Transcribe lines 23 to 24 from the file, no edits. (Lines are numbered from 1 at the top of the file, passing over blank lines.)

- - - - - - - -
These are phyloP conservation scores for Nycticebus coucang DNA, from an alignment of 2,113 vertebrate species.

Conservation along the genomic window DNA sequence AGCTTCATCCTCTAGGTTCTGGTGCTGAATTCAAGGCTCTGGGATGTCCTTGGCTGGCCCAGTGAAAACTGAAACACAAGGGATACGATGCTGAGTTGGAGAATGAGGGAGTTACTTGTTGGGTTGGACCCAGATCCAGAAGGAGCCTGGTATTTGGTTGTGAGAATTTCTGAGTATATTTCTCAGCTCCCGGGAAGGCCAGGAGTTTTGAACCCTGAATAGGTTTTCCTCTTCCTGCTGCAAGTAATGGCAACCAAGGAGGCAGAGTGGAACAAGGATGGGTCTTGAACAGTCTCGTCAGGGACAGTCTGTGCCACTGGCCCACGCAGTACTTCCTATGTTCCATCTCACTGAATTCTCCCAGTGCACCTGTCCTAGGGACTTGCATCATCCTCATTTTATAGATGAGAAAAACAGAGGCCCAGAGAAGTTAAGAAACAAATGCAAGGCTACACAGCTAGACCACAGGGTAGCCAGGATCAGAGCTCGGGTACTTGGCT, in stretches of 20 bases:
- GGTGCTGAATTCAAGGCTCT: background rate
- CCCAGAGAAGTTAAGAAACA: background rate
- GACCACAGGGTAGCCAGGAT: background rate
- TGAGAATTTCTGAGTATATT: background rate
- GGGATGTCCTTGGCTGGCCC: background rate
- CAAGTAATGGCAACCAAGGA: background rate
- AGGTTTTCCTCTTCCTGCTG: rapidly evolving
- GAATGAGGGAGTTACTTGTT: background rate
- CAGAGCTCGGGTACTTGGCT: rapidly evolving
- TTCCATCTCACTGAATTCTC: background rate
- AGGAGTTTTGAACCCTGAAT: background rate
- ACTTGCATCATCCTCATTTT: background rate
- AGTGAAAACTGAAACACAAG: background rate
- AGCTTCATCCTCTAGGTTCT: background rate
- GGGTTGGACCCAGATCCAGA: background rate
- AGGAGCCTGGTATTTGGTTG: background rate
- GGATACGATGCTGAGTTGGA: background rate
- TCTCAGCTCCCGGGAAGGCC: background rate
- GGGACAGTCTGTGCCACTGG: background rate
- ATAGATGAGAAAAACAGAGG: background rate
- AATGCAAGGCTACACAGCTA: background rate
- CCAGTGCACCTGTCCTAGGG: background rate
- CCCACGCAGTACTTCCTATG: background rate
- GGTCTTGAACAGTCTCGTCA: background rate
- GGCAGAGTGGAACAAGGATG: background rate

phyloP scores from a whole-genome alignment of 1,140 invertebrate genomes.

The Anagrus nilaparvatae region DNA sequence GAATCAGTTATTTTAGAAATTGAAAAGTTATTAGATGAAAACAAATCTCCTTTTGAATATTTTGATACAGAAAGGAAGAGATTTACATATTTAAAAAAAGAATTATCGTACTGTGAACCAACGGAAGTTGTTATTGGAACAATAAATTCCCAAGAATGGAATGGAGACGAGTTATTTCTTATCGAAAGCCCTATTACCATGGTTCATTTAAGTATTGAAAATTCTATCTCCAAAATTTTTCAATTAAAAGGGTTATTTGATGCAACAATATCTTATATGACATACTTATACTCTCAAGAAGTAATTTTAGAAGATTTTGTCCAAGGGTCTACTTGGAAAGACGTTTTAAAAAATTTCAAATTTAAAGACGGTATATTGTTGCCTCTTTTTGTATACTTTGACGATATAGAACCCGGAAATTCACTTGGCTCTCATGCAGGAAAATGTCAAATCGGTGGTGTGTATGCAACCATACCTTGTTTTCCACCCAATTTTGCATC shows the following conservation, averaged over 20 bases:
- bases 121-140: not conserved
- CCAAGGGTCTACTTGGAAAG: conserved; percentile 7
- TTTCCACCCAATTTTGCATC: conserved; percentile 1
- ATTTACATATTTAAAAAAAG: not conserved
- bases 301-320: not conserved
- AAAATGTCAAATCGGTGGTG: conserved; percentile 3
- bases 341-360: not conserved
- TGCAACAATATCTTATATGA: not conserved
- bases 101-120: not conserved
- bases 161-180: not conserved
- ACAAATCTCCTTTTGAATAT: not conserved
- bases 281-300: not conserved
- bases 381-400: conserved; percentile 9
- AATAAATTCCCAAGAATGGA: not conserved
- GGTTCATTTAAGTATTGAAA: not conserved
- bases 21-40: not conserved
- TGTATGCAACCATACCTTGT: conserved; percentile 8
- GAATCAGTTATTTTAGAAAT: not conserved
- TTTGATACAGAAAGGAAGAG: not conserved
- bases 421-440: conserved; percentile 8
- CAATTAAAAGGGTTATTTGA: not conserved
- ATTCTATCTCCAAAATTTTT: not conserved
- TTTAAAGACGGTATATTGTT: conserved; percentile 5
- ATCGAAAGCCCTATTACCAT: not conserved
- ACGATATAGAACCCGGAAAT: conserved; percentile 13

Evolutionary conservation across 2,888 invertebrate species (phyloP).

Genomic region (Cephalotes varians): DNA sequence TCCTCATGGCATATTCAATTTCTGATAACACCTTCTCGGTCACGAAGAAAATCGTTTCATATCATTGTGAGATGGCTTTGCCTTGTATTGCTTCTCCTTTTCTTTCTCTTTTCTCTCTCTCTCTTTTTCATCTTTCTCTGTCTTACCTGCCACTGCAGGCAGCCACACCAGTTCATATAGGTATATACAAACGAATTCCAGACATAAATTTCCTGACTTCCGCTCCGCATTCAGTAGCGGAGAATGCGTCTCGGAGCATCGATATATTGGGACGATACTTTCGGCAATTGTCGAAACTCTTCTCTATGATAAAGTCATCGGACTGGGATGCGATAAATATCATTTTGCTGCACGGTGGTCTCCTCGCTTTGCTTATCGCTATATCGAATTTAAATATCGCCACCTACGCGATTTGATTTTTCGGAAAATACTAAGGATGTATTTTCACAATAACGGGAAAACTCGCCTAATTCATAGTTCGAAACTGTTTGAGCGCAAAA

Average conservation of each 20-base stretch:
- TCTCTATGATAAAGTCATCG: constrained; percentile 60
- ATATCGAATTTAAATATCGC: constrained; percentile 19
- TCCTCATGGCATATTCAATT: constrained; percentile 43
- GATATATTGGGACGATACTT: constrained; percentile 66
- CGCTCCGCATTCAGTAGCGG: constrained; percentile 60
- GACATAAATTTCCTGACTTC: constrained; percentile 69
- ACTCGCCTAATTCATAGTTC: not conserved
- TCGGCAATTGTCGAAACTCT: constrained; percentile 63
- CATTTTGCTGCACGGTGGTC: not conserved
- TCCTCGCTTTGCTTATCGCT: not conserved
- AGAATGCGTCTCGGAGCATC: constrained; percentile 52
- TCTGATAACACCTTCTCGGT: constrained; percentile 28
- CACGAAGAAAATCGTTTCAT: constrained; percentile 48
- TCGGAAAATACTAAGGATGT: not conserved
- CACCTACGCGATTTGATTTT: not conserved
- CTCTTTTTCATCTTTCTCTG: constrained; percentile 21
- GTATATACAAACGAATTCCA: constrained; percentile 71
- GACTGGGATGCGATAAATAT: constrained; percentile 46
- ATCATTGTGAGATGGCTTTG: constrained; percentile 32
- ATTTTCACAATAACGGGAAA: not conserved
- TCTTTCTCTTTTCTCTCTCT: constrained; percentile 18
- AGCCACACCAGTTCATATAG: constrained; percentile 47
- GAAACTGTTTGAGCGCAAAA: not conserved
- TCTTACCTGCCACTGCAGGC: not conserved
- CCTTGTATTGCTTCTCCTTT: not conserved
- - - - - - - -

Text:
- AATGCAAGGCTACACAGCTA: background rate
- CCAGTGCACCTGTCCTAGGG: background rate